Health & Medicine

Tips for packing a lunch for those with diabetes

Recent data states that 215,000 Americans under the age of 20 have been diagnosed with diabetes. That's about 1 in 400 children and adolescents, according to the 2011 National Diabetes Fact Sheet. Even more alarming is that diabetes among youth in Kentucky is about three times the national average.

Whether you are a parent of a child newly diagnosed with diabetes, or your family is already navigating this challenging path, conceiving and preparing a healthy and nutritious bag lunch can be a challenge. The number one tip to remember is that a diabetes-friendly meal plan is not all that different from the meal guidelines for all Americans, and there is no "one size fits all" guideline for people with diabetes. However, monitoring carbohydrate intake remains a key goal. The best carbohydrate sources are fruits, vegetables, whole grains, and legumes because they are high in fiber and nutrients and can help maintain a steady glucose level. Choose these over other sources, which may be high in added sugar, salt, and fat.

What should I pack for my child's lunch?

A nutritious and filling lunch may consist of a sandwich on whole grain bread, a homemade treat, fresh fruit, fresh veggies cut into slices or sticks, bottled water or 1 or 2 percent milk.

Include a variety of foods each day including fruits, vegetables, whole grains, dairy, and lean protein. Sweet treats can have a place in a meal plan in small amounts. Pack water or unsweetened beverages instead of soda, sweet tea, or other sweetened drinks. Eat meals and snacks at regular intervals throughout the day, with consistent levels of carbohydrates in each. Overloading on one type of food or going hungry can wreak havoc on blood sugar and cause serious health complications.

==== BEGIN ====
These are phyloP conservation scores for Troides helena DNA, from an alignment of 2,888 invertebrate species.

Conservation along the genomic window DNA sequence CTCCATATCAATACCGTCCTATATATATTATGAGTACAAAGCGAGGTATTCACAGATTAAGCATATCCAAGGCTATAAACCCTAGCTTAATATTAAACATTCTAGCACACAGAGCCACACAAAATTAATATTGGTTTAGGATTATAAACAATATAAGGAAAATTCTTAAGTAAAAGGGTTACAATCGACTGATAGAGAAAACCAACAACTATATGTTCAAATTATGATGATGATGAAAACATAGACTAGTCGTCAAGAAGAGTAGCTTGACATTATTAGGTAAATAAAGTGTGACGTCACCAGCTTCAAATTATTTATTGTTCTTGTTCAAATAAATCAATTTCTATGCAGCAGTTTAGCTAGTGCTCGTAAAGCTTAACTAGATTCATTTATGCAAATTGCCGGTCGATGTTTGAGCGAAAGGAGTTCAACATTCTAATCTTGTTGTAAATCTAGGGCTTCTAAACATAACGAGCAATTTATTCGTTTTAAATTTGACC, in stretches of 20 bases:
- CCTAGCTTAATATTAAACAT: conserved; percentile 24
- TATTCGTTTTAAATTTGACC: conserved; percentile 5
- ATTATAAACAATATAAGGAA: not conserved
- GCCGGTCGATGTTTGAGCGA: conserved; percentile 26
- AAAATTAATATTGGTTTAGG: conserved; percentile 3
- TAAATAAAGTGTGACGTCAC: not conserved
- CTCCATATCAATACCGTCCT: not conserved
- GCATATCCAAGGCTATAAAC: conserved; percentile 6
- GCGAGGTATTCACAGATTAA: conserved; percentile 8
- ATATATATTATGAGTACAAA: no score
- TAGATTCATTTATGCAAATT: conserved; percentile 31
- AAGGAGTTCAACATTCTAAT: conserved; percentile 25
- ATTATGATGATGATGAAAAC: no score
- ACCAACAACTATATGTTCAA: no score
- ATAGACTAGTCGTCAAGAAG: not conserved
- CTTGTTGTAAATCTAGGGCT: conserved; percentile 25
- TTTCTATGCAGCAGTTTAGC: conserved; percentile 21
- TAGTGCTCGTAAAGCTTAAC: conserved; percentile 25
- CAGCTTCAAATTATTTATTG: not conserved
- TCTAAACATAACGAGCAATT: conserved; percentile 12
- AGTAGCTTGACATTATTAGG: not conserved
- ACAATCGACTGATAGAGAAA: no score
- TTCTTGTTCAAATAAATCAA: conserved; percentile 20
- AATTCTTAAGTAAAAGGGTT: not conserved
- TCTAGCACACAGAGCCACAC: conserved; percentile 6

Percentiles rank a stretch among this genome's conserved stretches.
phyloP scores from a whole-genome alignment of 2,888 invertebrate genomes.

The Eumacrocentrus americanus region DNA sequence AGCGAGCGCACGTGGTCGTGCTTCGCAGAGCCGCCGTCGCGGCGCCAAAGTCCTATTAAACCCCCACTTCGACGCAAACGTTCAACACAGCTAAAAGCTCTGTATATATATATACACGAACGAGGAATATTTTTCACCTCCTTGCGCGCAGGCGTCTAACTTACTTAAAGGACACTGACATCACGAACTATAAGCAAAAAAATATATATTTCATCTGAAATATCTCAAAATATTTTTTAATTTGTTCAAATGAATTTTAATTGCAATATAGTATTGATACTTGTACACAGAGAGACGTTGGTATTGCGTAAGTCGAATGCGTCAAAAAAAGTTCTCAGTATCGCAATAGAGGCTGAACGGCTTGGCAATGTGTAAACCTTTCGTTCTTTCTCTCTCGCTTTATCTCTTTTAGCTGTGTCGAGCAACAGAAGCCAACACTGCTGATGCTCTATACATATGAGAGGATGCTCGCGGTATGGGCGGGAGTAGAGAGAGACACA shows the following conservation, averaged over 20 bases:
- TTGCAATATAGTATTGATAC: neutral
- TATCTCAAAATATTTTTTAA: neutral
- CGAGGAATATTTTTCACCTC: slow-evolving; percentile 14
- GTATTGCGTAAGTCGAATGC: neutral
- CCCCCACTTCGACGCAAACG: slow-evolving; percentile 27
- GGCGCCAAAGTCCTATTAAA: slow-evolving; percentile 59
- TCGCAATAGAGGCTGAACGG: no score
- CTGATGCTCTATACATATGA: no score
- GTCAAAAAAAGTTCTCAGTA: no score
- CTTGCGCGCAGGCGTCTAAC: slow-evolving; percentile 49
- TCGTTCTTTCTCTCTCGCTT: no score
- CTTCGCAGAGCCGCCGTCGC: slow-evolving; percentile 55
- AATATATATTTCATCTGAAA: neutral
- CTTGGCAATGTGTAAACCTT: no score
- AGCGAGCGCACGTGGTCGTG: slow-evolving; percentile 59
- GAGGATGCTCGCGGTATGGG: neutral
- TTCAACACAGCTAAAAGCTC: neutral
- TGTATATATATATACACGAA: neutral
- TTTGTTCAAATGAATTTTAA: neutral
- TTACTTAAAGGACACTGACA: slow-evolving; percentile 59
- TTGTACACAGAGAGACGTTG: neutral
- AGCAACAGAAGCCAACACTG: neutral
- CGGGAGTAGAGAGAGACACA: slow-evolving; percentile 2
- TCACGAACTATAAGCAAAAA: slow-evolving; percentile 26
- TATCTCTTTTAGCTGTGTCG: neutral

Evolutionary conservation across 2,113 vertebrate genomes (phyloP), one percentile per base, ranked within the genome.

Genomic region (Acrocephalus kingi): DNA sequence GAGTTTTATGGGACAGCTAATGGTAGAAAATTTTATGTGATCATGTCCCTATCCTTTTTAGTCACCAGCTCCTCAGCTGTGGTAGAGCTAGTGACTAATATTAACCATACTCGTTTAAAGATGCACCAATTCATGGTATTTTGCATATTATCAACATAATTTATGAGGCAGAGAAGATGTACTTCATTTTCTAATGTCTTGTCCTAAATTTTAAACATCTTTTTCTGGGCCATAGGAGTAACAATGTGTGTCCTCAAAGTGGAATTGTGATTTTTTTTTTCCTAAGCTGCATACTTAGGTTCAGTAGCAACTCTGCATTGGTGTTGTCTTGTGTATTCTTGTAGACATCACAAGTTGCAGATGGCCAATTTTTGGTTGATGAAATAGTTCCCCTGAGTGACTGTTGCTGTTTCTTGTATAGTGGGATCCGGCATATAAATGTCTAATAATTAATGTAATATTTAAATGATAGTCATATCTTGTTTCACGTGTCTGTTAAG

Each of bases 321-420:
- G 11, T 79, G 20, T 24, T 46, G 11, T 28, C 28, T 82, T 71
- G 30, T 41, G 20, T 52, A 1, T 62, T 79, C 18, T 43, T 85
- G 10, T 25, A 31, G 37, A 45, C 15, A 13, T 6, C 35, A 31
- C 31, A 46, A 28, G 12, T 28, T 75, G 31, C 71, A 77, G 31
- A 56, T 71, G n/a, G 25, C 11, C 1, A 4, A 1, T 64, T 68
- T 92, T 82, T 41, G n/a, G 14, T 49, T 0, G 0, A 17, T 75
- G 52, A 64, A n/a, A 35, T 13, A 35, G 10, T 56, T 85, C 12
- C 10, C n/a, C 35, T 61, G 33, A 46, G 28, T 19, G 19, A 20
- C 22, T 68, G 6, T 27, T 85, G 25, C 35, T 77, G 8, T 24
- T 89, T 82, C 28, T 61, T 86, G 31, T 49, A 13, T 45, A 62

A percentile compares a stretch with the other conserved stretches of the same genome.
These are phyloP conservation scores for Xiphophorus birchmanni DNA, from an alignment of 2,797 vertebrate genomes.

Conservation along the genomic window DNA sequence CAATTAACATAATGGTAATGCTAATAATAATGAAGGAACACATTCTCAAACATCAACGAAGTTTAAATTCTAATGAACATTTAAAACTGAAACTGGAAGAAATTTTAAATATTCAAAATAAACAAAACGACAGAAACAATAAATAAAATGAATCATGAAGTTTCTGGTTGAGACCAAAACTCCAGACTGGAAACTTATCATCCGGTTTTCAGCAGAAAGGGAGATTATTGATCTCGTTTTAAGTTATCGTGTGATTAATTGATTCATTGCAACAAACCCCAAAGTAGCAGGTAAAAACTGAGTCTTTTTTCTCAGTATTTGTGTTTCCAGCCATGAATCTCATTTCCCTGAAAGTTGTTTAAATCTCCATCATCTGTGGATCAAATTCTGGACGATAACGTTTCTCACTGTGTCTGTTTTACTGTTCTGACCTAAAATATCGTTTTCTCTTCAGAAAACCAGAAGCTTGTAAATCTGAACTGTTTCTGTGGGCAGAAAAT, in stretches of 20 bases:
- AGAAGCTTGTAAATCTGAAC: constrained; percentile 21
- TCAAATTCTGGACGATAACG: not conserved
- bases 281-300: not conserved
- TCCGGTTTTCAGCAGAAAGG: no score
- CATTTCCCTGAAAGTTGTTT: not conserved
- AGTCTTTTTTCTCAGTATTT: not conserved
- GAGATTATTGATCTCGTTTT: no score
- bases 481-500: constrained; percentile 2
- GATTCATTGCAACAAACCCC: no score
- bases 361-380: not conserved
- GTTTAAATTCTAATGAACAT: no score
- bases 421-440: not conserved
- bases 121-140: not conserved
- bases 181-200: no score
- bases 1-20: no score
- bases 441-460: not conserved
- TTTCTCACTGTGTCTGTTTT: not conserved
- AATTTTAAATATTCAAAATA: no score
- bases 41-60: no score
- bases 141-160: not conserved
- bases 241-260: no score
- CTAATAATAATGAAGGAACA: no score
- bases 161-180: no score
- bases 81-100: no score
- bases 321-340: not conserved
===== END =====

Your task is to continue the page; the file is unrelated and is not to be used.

My child gets upset because her lunch is "different" from that of her friends'. What can I do?

Allow children to be involved, when possible, with the food choices. Having control over what's in their lunch box may help them to be satisfied with what they are eating. Work with your child to make a chart of sandwich, fruit/veggie, and sweet treat options. You can keep this on the refrigerator and have your child pick one choice from each of the columns to customize a different lunch every day.

I need a list of quick and portable snacks that work with our meal plan.

Try these: easy-to-peel whole fruit like clementines, small apples, and pears; make-your-own trail mix; yogurt with a little dry cereal for crunch; raw vegetables with hummus; apples and nut butter; individual cheese sticks.

Who can I talk to for help?

It is easy and tempting to turn to the Internet for diabetes advice. If you do, be sure to choose websites that end in .gov, .edu, or .org. These websites will contain the most reliable and up-to-date information. Of course, work with your registered dietitian or certified diabetes educator to develop a personalized meal plan.